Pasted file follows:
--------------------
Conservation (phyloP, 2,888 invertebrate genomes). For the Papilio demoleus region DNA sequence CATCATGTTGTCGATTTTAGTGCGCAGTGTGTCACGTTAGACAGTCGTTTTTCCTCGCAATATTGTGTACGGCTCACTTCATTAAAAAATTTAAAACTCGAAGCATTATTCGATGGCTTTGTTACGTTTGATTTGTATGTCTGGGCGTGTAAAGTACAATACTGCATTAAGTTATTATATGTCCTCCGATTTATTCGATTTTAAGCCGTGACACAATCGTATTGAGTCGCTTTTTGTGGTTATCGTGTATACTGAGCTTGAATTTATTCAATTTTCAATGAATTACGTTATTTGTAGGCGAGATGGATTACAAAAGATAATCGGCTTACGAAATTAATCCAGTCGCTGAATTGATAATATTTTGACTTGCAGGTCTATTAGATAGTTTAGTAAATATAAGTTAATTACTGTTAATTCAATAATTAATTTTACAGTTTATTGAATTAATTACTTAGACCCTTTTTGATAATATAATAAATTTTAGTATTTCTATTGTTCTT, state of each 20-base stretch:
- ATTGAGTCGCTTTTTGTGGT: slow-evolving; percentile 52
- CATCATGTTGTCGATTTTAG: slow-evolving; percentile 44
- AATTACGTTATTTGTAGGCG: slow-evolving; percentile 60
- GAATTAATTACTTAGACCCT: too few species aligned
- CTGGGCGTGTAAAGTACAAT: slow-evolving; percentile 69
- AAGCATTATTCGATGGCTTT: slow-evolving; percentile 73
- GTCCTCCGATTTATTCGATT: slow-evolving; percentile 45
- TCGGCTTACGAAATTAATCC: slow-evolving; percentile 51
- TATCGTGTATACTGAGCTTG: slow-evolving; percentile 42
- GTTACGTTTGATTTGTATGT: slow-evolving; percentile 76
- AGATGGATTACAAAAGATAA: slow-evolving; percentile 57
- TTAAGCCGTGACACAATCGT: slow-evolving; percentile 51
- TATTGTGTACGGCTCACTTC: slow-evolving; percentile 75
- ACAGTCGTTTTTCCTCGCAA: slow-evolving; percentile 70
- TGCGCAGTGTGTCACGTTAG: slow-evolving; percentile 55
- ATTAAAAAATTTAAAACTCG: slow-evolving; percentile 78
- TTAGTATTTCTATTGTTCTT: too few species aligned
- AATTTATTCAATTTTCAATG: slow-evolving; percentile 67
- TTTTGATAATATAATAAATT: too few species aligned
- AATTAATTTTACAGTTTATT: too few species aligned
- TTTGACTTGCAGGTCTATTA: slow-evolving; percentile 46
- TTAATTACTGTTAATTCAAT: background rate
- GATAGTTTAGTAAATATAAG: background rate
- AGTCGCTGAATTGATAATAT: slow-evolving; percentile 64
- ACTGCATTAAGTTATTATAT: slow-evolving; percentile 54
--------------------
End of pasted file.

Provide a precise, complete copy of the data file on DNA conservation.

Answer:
Conservation (phyloP, 2,888 invertebrate genomes). For the Papilio demoleus region DNA sequence CATCATGTTGTCGATTTTAGTGCGCAGTGTGTCACGTTAGACAGTCGTTTTTCCTCGCAATATTGTGTACGGCTCACTTCATTAAAAAATTTAAAACTCGAAGCATTATTCGATGGCTTTGTTACGTTTGATTTGTATGTCTGGGCGTGTAAAGTACAATACTGCATTAAGTTATTATATGTCCTCCGATTTATTCGATTTTAAGCCGTGACACAATCGTATTGAGTCGCTTTTTGTGGTTATCGTGTATACTGAGCTTGAATTTATTCAATTTTCAATGAATTACGTTATTTGTAGGCGAGATGGATTACAAAAGATAATCGGCTTACGAAATTAATCCAGTCGCTGAATTGATAATATTTTGACTTGCAGGTCTATTAGATAGTTTAGTAAATATAAGTTAATTACTGTTAATTCAATAATTAATTTTACAGTTTATTGAATTAATTACTTAGACCCTTTTTGATAATATAATAAATTTTAGTATTTCTATTGTTCTT, state of each 20-base stretch:
- ATTGAGTCGCTTTTTGTGGT: slow-evolving; percentile 52
- CATCATGTTGTCGATTTTAG: slow-evolving; percentile 44
- AATTACGTTATTTGTAGGCG: slow-evolving; percentile 60
- GAATTAATTACTTAGACCCT: too few species aligned
- CTGGGCGTGTAAAGTACAAT: slow-evolving; percentile 69
- AAGCATTATTCGATGGCTTT: slow-evolving; percentile 73
- GTCCTCCGATTTATTCGATT: slow-evolving; percentile 45
- TCGGCTTACGAAATTAATCC: slow-evolving; percentile 51
- TATCGTGTATACTGAGCTTG: slow-evolving; percentile 42
- GTTACGTTTGATTTGTATGT: slow-evolving; percentile 76
- AGATGGATTACAAAAGATAA: slow-evolving; percentile 57
- TTAAGCCGTGACACAATCGT: slow-evolving; percentile 51
- TATTGTGTACGGCTCACTTC: slow-evolving; percentile 75
- ACAGTCGTTTTTCCTCGCAA: slow-evolving; percentile 70
- TGCGCAGTGTGTCACGTTAG: slow-evolving; percentile 55
- ATTAAAAAATTTAAAACTCG: slow-evolving; percentile 78
- TTAGTATTTCTATTGTTCTT: too few species aligned
- AATTTATTCAATTTTCAATG: slow-evolving; percentile 67
- TTTTGATAATATAATAAATT: too few species aligned
- AATTAATTTTACAGTTTATT: too few species aligned
- TTTGACTTGCAGGTCTATTA: slow-evolving; percentile 46
- TTAATTACTGTTAATTCAAT: background rate
- GATAGTTTAGTAAATATAAG: background rate
- AGTCGCTGAATTGATAATAT: slow-evolving; percentile 64
- ACTGCATTAAGTTATTATAT: slow-evolving; percentile 54